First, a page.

US watching this one from the sidelines


The night the Russian attack on Ukraine started, it struck me that this is the first time we’re really seeing air power live on television that isn’t our own. Indeed, watching the flying Russian missiles, helicopters, jet fighters, and columns of advancing Russian tanks – and sympathizing with the Ukrainians – generates different feelings than listening to Bernard Shaw and Peter Arnett describe the aerial attack on Baghdad on 1991.

Similarly, this is the first time since the end of the Cold War that the U.S. response is constrained by the presence of a hostile nuclear power. Panama, Iraq 1991, Somalia, the Balkans, Afghanistan, Iraq 2003, Libya — in almost every U.S. military operation in the past forty years, the U.S. and its allies did not have to worry about a nuclear-armed foe like Russia or China stepping in and fighting alongside our opponents. (The closest we came was in Kosovo in 1999, and a four-hour battle with Russian mercenaries in Syria in 2018.)

No matter how much Moscow and Beijing didn’t like seeing successful U.S. combat operations in their hemisphere, Vladimir Putin wasn’t about to come riding to the rescue of the Taliban, and Jiang Zemin and Hu Jintao weren’t about to lend a helping hand to Saddam Hussein.

But here? Russia is the principal combatant and the antagonist. In “ordinary” circumstances, the U.S. Air Force could send in A-10 Warthogs or other air assets and turn a 40-mile-long convoy of enemy military vehicles into a 40-mile-long line of flaming shrapnel. But taking that action in these circumstances would set off a war between Russia and the U.S., and God only knows how that would end.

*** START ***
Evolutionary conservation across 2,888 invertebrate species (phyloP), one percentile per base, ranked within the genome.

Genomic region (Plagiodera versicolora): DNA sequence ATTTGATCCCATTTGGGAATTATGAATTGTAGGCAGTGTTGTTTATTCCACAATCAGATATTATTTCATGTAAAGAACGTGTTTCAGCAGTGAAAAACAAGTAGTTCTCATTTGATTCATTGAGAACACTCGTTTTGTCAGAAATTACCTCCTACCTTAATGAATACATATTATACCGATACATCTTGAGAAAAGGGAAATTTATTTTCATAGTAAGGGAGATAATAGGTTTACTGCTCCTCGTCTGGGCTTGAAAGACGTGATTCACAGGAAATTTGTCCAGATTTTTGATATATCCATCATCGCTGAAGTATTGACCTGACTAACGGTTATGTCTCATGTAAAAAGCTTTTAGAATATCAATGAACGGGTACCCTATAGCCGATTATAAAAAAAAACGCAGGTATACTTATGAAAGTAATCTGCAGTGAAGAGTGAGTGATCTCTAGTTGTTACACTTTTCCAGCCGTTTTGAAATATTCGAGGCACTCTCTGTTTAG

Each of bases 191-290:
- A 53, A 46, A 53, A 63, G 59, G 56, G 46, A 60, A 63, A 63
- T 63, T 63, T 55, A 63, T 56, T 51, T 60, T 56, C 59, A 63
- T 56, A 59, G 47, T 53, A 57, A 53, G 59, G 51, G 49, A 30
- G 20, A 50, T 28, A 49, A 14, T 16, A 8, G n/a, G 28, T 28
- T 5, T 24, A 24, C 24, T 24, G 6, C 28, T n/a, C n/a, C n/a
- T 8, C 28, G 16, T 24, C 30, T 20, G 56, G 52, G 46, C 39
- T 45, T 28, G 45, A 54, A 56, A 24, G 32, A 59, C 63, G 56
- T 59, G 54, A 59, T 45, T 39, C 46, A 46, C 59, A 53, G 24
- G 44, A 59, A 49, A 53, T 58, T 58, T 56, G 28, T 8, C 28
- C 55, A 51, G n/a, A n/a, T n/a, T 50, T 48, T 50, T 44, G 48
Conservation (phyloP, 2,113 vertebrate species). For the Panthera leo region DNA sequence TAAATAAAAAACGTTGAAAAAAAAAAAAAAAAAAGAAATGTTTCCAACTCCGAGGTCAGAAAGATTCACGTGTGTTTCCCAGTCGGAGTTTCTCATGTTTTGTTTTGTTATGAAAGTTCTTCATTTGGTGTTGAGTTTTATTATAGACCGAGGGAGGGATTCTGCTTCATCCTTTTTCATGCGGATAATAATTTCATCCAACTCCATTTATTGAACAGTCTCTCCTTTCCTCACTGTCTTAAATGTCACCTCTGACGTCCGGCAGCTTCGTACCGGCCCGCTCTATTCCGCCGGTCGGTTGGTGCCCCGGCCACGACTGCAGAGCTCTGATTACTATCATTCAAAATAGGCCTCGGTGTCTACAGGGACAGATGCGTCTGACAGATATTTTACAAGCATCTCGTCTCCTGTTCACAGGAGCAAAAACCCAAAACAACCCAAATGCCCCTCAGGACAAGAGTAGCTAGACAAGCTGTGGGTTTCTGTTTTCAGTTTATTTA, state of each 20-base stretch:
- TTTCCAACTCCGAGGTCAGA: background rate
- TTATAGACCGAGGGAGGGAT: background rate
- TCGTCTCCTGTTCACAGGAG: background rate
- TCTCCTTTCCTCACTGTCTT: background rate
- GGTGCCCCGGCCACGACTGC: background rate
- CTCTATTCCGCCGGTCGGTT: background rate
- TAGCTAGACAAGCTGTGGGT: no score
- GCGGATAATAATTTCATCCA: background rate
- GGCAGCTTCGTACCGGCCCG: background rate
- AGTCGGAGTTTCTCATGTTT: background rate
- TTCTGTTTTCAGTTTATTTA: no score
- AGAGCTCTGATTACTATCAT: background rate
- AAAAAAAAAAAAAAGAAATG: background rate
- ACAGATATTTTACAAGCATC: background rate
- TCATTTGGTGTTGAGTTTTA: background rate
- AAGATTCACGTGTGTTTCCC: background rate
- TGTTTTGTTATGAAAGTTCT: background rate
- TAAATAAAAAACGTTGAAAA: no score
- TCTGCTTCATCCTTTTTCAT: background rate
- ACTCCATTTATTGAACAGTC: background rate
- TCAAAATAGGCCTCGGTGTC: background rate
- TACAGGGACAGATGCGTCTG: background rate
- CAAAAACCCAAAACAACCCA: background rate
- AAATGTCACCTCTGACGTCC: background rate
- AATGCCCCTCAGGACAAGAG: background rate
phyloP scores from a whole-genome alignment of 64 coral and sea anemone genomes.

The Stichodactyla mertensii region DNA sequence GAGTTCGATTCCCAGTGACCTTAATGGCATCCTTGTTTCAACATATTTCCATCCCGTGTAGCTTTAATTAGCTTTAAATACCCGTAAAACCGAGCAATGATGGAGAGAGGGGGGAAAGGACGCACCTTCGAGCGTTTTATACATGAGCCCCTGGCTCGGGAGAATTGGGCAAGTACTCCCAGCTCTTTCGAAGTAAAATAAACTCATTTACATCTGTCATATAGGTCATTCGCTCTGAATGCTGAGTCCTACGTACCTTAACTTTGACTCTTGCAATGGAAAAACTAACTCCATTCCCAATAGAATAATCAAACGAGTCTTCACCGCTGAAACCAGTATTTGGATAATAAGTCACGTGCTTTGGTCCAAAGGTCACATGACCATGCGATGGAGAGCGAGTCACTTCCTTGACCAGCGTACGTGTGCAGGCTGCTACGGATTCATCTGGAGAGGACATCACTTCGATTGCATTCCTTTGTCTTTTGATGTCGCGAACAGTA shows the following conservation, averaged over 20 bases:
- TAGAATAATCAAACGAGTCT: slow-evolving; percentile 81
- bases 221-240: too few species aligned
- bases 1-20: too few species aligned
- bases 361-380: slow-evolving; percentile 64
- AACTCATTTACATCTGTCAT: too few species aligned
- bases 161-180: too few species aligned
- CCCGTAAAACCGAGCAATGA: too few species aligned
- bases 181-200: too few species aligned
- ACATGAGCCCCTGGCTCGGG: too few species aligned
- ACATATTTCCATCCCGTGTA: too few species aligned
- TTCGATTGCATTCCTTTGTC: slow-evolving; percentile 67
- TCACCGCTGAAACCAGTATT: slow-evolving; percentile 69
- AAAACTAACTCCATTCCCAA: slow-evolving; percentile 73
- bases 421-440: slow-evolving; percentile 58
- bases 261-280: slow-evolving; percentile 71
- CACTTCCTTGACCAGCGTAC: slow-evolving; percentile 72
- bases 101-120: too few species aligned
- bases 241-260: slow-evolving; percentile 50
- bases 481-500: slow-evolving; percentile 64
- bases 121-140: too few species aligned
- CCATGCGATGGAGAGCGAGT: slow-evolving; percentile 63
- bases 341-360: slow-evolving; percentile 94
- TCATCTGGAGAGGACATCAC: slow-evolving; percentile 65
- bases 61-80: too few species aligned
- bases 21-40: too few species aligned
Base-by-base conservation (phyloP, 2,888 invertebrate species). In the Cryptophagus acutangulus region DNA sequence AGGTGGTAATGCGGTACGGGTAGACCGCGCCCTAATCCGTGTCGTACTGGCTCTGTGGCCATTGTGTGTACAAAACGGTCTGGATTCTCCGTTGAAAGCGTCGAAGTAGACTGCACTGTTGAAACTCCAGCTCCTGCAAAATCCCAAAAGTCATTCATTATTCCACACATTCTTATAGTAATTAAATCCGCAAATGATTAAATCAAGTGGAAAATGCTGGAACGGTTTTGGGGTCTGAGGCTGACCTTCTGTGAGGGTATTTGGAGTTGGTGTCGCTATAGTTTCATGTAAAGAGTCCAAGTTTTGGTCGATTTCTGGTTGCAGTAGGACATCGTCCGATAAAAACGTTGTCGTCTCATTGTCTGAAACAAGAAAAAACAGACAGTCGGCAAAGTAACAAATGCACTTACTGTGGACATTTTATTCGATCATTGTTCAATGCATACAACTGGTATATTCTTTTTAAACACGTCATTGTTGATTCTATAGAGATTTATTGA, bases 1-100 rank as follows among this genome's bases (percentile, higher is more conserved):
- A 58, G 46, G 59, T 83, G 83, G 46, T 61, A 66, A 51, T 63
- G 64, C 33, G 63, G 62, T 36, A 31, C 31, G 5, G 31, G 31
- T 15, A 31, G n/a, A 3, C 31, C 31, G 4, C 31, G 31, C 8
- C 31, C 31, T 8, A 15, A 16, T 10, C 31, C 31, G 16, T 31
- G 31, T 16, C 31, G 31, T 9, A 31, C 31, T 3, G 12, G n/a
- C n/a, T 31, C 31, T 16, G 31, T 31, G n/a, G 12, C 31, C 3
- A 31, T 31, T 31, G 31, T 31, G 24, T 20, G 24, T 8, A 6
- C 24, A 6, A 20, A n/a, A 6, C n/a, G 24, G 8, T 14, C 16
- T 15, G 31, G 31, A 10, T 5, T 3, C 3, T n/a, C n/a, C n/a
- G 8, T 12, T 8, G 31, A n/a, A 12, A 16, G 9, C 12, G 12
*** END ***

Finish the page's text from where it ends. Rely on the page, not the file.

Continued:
So NATO and the U.S. can ship weapons to Ukraine, but NATO troops and pilots cannot fight Russians themselves. To some ears, that may seem like an absurd distinction. But it is one that leaders of NATO think will prevent the war from spreading and escalating.

With that said, in the eyes of the Russian government, that distinction may be hard to see. According to Russian state media, Russia’s deputy foreign minister Alexander Grushko is warning that the arms exports to Ukraine could well be targeted by Russian forces: “We are extremely concerned about those arms delivery programmes,” he said. “Everything in this situation is very dangerous, there are no guarantees that there will be no incidents [with NATO].”

Then again, considering the performance of Russian troops in Ukraine right now and the state of the Russian economy, perhaps even the most ardent and aggressive Russian military leader will pause and wonder if it is wise to start shooting at NATO forces.

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